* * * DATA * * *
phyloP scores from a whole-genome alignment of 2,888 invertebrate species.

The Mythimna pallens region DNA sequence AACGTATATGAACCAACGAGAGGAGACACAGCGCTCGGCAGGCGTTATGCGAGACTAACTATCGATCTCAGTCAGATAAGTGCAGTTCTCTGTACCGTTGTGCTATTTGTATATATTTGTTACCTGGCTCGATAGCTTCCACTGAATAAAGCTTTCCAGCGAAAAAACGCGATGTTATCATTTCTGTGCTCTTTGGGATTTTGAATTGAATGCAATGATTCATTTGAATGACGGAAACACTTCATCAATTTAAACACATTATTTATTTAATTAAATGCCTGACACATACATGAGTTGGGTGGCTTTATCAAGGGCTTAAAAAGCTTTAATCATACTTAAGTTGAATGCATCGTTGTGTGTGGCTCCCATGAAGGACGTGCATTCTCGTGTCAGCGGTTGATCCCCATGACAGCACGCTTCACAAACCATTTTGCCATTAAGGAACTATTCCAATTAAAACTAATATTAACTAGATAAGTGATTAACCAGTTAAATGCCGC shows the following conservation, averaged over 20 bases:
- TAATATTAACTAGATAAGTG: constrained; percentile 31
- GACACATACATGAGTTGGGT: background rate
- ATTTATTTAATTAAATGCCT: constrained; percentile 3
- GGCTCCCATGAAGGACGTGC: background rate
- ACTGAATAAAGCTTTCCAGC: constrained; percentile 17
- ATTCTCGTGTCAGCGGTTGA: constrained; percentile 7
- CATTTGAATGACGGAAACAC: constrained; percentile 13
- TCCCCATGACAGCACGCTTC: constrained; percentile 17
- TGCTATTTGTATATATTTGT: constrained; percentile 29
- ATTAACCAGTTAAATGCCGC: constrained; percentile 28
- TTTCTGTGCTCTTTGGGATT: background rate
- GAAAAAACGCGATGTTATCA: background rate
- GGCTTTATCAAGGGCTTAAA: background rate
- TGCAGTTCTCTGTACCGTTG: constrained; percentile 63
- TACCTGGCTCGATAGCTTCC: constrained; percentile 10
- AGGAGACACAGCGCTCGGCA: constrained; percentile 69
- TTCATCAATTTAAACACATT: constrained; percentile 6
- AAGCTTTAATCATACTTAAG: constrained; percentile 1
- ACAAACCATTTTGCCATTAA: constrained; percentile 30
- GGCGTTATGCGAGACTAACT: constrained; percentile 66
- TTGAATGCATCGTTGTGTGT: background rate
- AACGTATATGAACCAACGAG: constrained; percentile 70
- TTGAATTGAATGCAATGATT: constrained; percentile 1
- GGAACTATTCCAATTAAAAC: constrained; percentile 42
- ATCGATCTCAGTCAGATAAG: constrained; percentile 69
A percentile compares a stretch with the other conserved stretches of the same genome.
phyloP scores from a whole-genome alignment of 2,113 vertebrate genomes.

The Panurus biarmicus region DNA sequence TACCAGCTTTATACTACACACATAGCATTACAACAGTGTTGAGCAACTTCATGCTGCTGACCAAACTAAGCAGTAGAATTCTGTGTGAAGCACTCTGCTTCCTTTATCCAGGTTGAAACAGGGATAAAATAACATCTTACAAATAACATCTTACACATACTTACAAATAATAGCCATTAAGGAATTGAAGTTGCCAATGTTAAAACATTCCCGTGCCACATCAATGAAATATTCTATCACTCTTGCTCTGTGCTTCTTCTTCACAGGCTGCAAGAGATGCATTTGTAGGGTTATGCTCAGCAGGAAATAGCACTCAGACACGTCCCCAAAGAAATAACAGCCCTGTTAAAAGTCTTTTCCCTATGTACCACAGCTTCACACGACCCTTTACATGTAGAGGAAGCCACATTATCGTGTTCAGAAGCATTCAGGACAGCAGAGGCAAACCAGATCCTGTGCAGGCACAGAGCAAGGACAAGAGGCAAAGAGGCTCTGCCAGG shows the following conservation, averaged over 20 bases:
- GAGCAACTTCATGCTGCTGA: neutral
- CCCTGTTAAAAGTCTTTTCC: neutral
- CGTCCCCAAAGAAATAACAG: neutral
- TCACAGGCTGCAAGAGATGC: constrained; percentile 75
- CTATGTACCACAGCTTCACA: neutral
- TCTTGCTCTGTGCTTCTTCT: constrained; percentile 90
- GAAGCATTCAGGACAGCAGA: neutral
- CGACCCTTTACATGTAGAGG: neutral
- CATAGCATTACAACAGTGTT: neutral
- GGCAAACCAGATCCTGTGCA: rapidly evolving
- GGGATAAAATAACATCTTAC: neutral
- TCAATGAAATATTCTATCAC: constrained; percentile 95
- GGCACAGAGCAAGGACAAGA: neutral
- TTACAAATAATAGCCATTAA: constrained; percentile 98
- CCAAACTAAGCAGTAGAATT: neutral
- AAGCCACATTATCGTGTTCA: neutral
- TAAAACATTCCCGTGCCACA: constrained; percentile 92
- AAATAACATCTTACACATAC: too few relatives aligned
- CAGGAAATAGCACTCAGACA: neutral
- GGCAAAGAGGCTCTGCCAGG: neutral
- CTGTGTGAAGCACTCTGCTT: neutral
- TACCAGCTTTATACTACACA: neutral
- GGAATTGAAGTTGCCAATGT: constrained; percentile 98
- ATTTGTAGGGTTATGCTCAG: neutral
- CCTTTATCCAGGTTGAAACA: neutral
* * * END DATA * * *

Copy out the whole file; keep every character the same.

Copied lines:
phyloP scores from a whole-genome alignment of 2,888 invertebrate species.

The Mythimna pallens region DNA sequence AACGTATATGAACCAACGAGAGGAGACACAGCGCTCGGCAGGCGTTATGCGAGACTAACTATCGATCTCAGTCAGATAAGTGCAGTTCTCTGTACCGTTGTGCTATTTGTATATATTTGTTACCTGGCTCGATAGCTTCCACTGAATAAAGCTTTCCAGCGAAAAAACGCGATGTTATCATTTCTGTGCTCTTTGGGATTTTGAATTGAATGCAATGATTCATTTGAATGACGGAAACACTTCATCAATTTAAACACATTATTTATTTAATTAAATGCCTGACACATACATGAGTTGGGTGGCTTTATCAAGGGCTTAAAAAGCTTTAATCATACTTAAGTTGAATGCATCGTTGTGTGTGGCTCCCATGAAGGACGTGCATTCTCGTGTCAGCGGTTGATCCCCATGACAGCACGCTTCACAAACCATTTTGCCATTAAGGAACTATTCCAATTAAAACTAATATTAACTAGATAAGTGATTAACCAGTTAAATGCCGC shows the following conservation, averaged over 20 bases:
- TAATATTAACTAGATAAGTG: constrained; percentile 31
- GACACATACATGAGTTGGGT: background rate
- ATTTATTTAATTAAATGCCT: constrained; percentile 3
- GGCTCCCATGAAGGACGTGC: background rate
- ACTGAATAAAGCTTTCCAGC: constrained; percentile 17
- ATTCTCGTGTCAGCGGTTGA: constrained; percentile 7
- CATTTGAATGACGGAAACAC: constrained; percentile 13
- TCCCCATGACAGCACGCTTC: constrained; percentile 17
- TGCTATTTGTATATATTTGT: constrained; percentile 29
- ATTAACCAGTTAAATGCCGC: constrained; percentile 28
- TTTCTGTGCTCTTTGGGATT: background rate
- GAAAAAACGCGATGTTATCA: background rate
- GGCTTTATCAAGGGCTTAAA: background rate
- TGCAGTTCTCTGTACCGTTG: constrained; percentile 63
- TACCTGGCTCGATAGCTTCC: constrained; percentile 10
- AGGAGACACAGCGCTCGGCA: constrained; percentile 69
- TTCATCAATTTAAACACATT: constrained; percentile 6
- AAGCTTTAATCATACTTAAG: constrained; percentile 1
- ACAAACCATTTTGCCATTAA: constrained; percentile 30
- GGCGTTATGCGAGACTAACT: constrained; percentile 66
- TTGAATGCATCGTTGTGTGT: background rate
- AACGTATATGAACCAACGAG: constrained; percentile 70
- TTGAATTGAATGCAATGATT: constrained; percentile 1
- GGAACTATTCCAATTAAAAC: constrained; percentile 42
- ATCGATCTCAGTCAGATAAG: constrained; percentile 69
A percentile compares a stretch with the other conserved stretches of the same genome.
phyloP scores from a whole-genome alignment of 2,113 vertebrate genomes.

The Panurus biarmicus region DNA sequence TACCAGCTTTATACTACACACATAGCATTACAACAGTGTTGAGCAACTTCATGCTGCTGACCAAACTAAGCAGTAGAATTCTGTGTGAAGCACTCTGCTTCCTTTATCCAGGTTGAAACAGGGATAAAATAACATCTTACAAATAACATCTTACACATACTTACAAATAATAGCCATTAAGGAATTGAAGTTGCCAATGTTAAAACATTCCCGTGCCACATCAATGAAATATTCTATCACTCTTGCTCTGTGCTTCTTCTTCACAGGCTGCAAGAGATGCATTTGTAGGGTTATGCTCAGCAGGAAATAGCACTCAGACACGTCCCCAAAGAAATAACAGCCCTGTTAAAAGTCTTTTCCCTATGTACCACAGCTTCACACGACCCTTTACATGTAGAGGAAGCCACATTATCGTGTTCAGAAGCATTCAGGACAGCAGAGGCAAACCAGATCCTGTGCAGGCACAGAGCAAGGACAAGAGGCAAAGAGGCTCTGCCAGG shows the following conservation, averaged over 20 bases:
- GAGCAACTTCATGCTGCTGA: neutral
- CCCTGTTAAAAGTCTTTTCC: neutral
- CGTCCCCAAAGAAATAACAG: neutral
- TCACAGGCTGCAAGAGATGC: constrained; percentile 75
- CTATGTACCACAGCTTCACA: neutral
- TCTTGCTCTGTGCTTCTTCT: constrained; percentile 90
- GAAGCATTCAGGACAGCAGA: neutral
- CGACCCTTTACATGTAGAGG: neutral
- CATAGCATTACAACAGTGTT: neutral
- GGCAAACCAGATCCTGTGCA: rapidly evolving
- GGGATAAAATAACATCTTAC: neutral
- TCAATGAAATATTCTATCAC: constrained; percentile 95
- GGCACAGAGCAAGGACAAGA: neutral
- TTACAAATAATAGCCATTAA: constrained; percentile 98
- CCAAACTAAGCAGTAGAATT: neutral
- AAGCCACATTATCGTGTTCA: neutral
- TAAAACATTCCCGTGCCACA: constrained; percentile 92
- AAATAACATCTTACACATAC: too few relatives aligned
- CAGGAAATAGCACTCAGACA: neutral
- GGCAAAGAGGCTCTGCCAGG: neutral
- CTGTGTGAAGCACTCTGCTT: neutral
- TACCAGCTTTATACTACACA: neutral
- GGAATTGAAGTTGCCAATGT: constrained; percentile 98
- ATTTGTAGGGTTATGCTCAG: neutral
- CCTTTATCCAGGTTGAAACA: neutral